Washington voters have rejected a measure that creates a publicly funded voucher system for political contributions. Initiative 1464’s voucher system would have given voters three $50 “democracy credits” that they could use in state races every two years. To pay for the statewide system, the measure would have repealed the non-resident sales tax exemption for residents of sales-tax-free states like Oregon and Montana who shop in Washington. To be eligible to redeem the vouchers, participating political candidates would have to have pledged to limit self-financing, as well as the size of donations they accept. About 53 percent of voters rejected the measure. Seattle voters passed a similar citywide measure last year. Voters there agreed to raise taxes by $3 million a year in order to get four $25 vouchers they can sign over to candidates, starting with the 2017 council and city attorney elections.
The Secretary of State reports that 2.1 million ballots turned in among the state’s more than four million registered voters. But mailing or dropping off your ballot isn’t the only way to get your vote counted. Accessible voting centers are available for voters who need assistance completing their ballot. Trained staff and specialized equipment are available to help voters with disabilities cast a private, independent ballot. “We have ‘sip and puff’ adaptive equipment, we also have earphones so people can hear the ballot, instead of visually seeing the ballot, we can make the font larger,” said Julie Wise, the King County director of elections. The machines are equipped for anyone who has a vision, hearing, or dexterity impairment. But also, if you never got your ballot or lost it, you’ll be able to go to one of the polling places.
Washington: ‘New reality’ of vote-by-mail includes delays and problems with postmarks | The News Tribune
The U.S. Postal Service isn’t delivering mail as quickly as it used to, and elections officials say that has the potential to disrupt voting-by-mail in the first presidential election since the service changes took effect last year. First-class mail, which includes ballots, no longer arrives at its destination within one to three days, but instead takes two to five days — a reality that led the Postal Service this year to advise elections officials that voters should mail their ballots back a week before Election Day. Theoretically, the longer delivery timeline shouldn’t matter in a state like Washington, where ballots are deemed valid based on the date they are postmarked, as opposed to the day they arrive at election offices. But documents show that Postal Service officials also have noted issues with postmarking of ballots — and that’s what has elections officials in Washington and across the country especially worried. “Elections officials have indicated illegible or missing postmarks are an issue,” according to a presentation the Postal Service prepared for election officials in August. At that time, the agency said it was “working with elections officials to identify (the) scope of (the) problem.”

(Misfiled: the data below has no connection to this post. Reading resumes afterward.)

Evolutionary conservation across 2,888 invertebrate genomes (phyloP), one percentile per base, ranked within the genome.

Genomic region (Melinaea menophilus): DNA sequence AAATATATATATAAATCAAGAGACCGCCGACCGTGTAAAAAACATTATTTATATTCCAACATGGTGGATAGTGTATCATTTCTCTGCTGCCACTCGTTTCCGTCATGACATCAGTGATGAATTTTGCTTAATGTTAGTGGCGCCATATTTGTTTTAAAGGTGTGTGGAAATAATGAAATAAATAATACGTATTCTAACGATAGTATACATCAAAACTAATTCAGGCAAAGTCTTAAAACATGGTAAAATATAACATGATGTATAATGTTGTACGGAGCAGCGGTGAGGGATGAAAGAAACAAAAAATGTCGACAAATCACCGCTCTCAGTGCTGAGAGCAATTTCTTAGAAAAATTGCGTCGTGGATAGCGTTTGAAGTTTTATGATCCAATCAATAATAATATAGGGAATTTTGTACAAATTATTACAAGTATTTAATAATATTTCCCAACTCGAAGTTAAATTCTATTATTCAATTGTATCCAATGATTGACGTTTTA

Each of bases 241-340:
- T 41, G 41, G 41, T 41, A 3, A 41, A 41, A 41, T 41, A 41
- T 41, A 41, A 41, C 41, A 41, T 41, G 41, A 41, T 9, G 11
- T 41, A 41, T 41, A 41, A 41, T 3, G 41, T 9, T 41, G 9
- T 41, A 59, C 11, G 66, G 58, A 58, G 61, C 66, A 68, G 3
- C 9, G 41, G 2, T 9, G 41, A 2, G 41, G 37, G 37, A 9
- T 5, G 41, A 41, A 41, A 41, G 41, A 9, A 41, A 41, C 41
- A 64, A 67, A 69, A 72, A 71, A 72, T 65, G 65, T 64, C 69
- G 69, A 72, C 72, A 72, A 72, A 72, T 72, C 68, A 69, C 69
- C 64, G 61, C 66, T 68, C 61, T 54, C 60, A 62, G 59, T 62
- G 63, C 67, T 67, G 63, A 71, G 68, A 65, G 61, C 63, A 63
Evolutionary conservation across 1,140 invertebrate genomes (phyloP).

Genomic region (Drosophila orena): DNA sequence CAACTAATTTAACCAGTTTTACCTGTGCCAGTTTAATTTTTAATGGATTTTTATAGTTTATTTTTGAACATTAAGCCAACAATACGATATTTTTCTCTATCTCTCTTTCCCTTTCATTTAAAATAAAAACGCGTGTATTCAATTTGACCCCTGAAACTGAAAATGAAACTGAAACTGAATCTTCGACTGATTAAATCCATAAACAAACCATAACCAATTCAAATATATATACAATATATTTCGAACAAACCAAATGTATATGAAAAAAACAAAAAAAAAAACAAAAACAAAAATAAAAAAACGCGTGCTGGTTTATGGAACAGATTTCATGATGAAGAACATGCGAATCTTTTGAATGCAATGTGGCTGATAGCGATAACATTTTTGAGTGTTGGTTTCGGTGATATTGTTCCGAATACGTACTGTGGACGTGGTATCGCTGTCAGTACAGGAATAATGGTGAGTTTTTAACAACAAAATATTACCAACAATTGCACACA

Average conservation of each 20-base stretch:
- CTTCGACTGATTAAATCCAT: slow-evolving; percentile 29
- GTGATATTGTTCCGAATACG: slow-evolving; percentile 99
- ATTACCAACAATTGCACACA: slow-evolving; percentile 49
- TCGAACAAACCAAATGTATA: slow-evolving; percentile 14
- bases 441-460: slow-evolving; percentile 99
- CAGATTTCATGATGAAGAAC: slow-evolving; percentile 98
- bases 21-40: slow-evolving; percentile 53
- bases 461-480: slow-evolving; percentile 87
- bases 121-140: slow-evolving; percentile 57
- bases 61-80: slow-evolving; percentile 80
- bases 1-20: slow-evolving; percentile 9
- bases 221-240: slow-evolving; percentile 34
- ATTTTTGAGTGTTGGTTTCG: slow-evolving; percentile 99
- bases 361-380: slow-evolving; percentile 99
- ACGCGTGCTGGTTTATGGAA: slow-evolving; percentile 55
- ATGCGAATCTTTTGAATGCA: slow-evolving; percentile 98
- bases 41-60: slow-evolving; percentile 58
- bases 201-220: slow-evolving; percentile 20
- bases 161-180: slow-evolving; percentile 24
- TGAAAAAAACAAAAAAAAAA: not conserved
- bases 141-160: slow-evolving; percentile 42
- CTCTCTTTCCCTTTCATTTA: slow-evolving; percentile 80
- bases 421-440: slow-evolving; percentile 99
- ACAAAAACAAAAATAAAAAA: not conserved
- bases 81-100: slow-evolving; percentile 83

It’s finally come to this: Ballots for the general election are in the mail, and within days, Washington state voters can register their choice for president. But how do you know the vote won’t be rigged, or ruined by Russian hackers? It’s prudent to be concerned, but the state official in charge of the election process says it’s “irresponsible” to make baseless accusations about the integrity of the voting process. “I have full and complete confidence in our system,” Washington Secretary of State Kim Wyman, a Republican who’s up for re-election this year, said in a blog posting this week. “Every eligible ballot will be handled securely and will be tabulated carefully and accurately.”
Washington: Republican Secretary of State Kim Wyman calls Trump rigged-election claim ‘irresponsible’ | The Seattle Times
Washington Secretary of State Kim Wyman is rejecting Donald Trump’s insistence the U.S. election has been “rigged,” calling the GOP nominee’s claims ludicrous and distressing. Wyman — the lone statewide elected Republican on the West Coast — said in an interview Monday “it’s irresponsible for a candidate to be casting doubt on the election process and just making these sweeping statements that the election is rigged already and that the outcome is predetermined.” Wyman said one of the strengths of the American elections system is its decentralization, with votes counted by some 9,000 county auditors and other elections administrators. “You would have to have a conspiracy of such grand scale that I think we would have much bigger problems than whether this election is rigged,” she said.